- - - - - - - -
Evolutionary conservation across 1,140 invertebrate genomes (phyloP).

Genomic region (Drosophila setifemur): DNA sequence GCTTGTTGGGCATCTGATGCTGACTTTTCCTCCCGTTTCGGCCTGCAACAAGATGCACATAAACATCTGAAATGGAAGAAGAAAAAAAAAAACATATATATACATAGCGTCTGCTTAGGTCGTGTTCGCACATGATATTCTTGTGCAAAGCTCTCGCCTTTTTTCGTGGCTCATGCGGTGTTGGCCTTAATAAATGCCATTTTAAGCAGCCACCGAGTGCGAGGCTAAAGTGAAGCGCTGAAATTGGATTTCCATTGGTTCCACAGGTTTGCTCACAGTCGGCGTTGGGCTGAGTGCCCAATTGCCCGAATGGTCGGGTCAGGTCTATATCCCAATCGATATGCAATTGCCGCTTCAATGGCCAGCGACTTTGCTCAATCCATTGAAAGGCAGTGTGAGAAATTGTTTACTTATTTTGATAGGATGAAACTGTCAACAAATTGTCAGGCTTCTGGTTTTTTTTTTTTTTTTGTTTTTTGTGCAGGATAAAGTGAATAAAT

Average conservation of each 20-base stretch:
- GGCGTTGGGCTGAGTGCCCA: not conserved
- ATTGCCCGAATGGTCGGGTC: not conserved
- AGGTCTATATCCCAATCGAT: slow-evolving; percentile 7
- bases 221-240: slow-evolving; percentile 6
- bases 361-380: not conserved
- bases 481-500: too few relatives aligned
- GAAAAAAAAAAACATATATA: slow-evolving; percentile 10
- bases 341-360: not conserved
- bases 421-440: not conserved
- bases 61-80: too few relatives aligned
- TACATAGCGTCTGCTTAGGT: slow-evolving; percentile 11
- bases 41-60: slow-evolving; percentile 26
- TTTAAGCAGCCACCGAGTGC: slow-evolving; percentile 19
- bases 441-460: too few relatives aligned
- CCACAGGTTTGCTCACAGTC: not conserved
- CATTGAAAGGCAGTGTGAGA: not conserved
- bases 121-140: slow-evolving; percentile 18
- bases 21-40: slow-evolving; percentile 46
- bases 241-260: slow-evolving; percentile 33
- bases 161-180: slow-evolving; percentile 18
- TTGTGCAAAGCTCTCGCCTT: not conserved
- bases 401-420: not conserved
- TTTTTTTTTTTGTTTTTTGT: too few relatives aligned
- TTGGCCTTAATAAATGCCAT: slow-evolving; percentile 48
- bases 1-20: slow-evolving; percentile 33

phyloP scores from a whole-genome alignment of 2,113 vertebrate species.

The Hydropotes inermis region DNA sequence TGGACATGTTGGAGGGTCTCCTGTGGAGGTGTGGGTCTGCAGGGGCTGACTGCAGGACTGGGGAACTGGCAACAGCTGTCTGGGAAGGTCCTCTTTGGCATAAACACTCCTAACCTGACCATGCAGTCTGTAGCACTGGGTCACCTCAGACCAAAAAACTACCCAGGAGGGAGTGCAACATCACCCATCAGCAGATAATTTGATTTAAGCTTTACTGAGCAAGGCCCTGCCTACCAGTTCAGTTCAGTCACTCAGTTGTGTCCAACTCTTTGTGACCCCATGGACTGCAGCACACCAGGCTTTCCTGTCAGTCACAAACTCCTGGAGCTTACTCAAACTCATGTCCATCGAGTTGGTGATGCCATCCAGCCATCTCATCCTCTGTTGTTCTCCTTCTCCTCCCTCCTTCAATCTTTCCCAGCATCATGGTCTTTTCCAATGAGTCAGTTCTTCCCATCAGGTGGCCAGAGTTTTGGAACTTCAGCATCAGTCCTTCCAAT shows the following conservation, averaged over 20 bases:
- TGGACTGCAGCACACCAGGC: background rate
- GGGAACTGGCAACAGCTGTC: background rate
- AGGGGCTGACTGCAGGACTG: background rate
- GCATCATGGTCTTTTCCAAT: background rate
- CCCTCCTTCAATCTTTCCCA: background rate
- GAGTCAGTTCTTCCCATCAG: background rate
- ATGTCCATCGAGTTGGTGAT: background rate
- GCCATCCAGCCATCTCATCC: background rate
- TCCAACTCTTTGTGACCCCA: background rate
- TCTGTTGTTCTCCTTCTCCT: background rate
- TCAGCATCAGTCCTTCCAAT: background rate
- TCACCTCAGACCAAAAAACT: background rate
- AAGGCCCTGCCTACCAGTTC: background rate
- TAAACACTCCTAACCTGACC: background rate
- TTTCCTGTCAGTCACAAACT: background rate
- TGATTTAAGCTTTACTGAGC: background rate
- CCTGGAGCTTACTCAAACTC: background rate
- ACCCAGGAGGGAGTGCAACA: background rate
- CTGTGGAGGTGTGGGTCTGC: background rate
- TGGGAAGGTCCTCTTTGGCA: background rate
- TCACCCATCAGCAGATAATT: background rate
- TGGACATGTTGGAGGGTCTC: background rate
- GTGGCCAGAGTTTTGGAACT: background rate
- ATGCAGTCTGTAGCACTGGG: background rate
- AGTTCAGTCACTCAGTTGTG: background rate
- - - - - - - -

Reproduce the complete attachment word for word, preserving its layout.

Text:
Evolutionary conservation across 1,140 invertebrate genomes (phyloP).

Genomic region (Drosophila setifemur): DNA sequence GCTTGTTGGGCATCTGATGCTGACTTTTCCTCCCGTTTCGGCCTGCAACAAGATGCACATAAACATCTGAAATGGAAGAAGAAAAAAAAAAACATATATATACATAGCGTCTGCTTAGGTCGTGTTCGCACATGATATTCTTGTGCAAAGCTCTCGCCTTTTTTCGTGGCTCATGCGGTGTTGGCCTTAATAAATGCCATTTTAAGCAGCCACCGAGTGCGAGGCTAAAGTGAAGCGCTGAAATTGGATTTCCATTGGTTCCACAGGTTTGCTCACAGTCGGCGTTGGGCTGAGTGCCCAATTGCCCGAATGGTCGGGTCAGGTCTATATCCCAATCGATATGCAATTGCCGCTTCAATGGCCAGCGACTTTGCTCAATCCATTGAAAGGCAGTGTGAGAAATTGTTTACTTATTTTGATAGGATGAAACTGTCAACAAATTGTCAGGCTTCTGGTTTTTTTTTTTTTTTTGTTTTTTGTGCAGGATAAAGTGAATAAAT

Average conservation of each 20-base stretch:
- GGCGTTGGGCTGAGTGCCCA: not conserved
- ATTGCCCGAATGGTCGGGTC: not conserved
- AGGTCTATATCCCAATCGAT: slow-evolving; percentile 7
- bases 221-240: slow-evolving; percentile 6
- bases 361-380: not conserved
- bases 481-500: too few relatives aligned
- GAAAAAAAAAAACATATATA: slow-evolving; percentile 10
- bases 341-360: not conserved
- bases 421-440: not conserved
- bases 61-80: too few relatives aligned
- TACATAGCGTCTGCTTAGGT: slow-evolving; percentile 11
- bases 41-60: slow-evolving; percentile 26
- TTTAAGCAGCCACCGAGTGC: slow-evolving; percentile 19
- bases 441-460: too few relatives aligned
- CCACAGGTTTGCTCACAGTC: not conserved
- CATTGAAAGGCAGTGTGAGA: not conserved
- bases 121-140: slow-evolving; percentile 18
- bases 21-40: slow-evolving; percentile 46
- bases 241-260: slow-evolving; percentile 33
- bases 161-180: slow-evolving; percentile 18
- TTGTGCAAAGCTCTCGCCTT: not conserved
- bases 401-420: not conserved
- TTTTTTTTTTTGTTTTTTGT: too few relatives aligned
- TTGGCCTTAATAAATGCCAT: slow-evolving; percentile 48
- bases 1-20: slow-evolving; percentile 33

phyloP scores from a whole-genome alignment of 2,113 vertebrate species.

The Hydropotes inermis region DNA sequence TGGACATGTTGGAGGGTCTCCTGTGGAGGTGTGGGTCTGCAGGGGCTGACTGCAGGACTGGGGAACTGGCAACAGCTGTCTGGGAAGGTCCTCTTTGGCATAAACACTCCTAACCTGACCATGCAGTCTGTAGCACTGGGTCACCTCAGACCAAAAAACTACCCAGGAGGGAGTGCAACATCACCCATCAGCAGATAATTTGATTTAAGCTTTACTGAGCAAGGCCCTGCCTACCAGTTCAGTTCAGTCACTCAGTTGTGTCCAACTCTTTGTGACCCCATGGACTGCAGCACACCAGGCTTTCCTGTCAGTCACAAACTCCTGGAGCTTACTCAAACTCATGTCCATCGAGTTGGTGATGCCATCCAGCCATCTCATCCTCTGTTGTTCTCCTTCTCCTCCCTCCTTCAATCTTTCCCAGCATCATGGTCTTTTCCAATGAGTCAGTTCTTCCCATCAGGTGGCCAGAGTTTTGGAACTTCAGCATCAGTCCTTCCAAT shows the following conservation, averaged over 20 bases:
- TGGACTGCAGCACACCAGGC: background rate
- GGGAACTGGCAACAGCTGTC: background rate
- AGGGGCTGACTGCAGGACTG: background rate
- GCATCATGGTCTTTTCCAAT: background rate
- CCCTCCTTCAATCTTTCCCA: background rate
- GAGTCAGTTCTTCCCATCAG: background rate
- ATGTCCATCGAGTTGGTGAT: background rate
- GCCATCCAGCCATCTCATCC: background rate
- TCCAACTCTTTGTGACCCCA: background rate
- TCTGTTGTTCTCCTTCTCCT: background rate
- TCAGCATCAGTCCTTCCAAT: background rate
- TCACCTCAGACCAAAAAACT: background rate
- AAGGCCCTGCCTACCAGTTC: background rate
- TAAACACTCCTAACCTGACC: background rate
- TTTCCTGTCAGTCACAAACT: background rate
- TGATTTAAGCTTTACTGAGC: background rate
- CCTGGAGCTTACTCAAACTC: background rate
- ACCCAGGAGGGAGTGCAACA: background rate
- CTGTGGAGGTGTGGGTCTGC: background rate
- TGGGAAGGTCCTCTTTGGCA: background rate
- TCACCCATCAGCAGATAATT: background rate
- TGGACATGTTGGAGGGTCTC: background rate
- GTGGCCAGAGTTTTGGAACT: background rate
- ATGCAGTCTGTAGCACTGGG: background rate
- AGTTCAGTCACTCAGTTGTG: background rate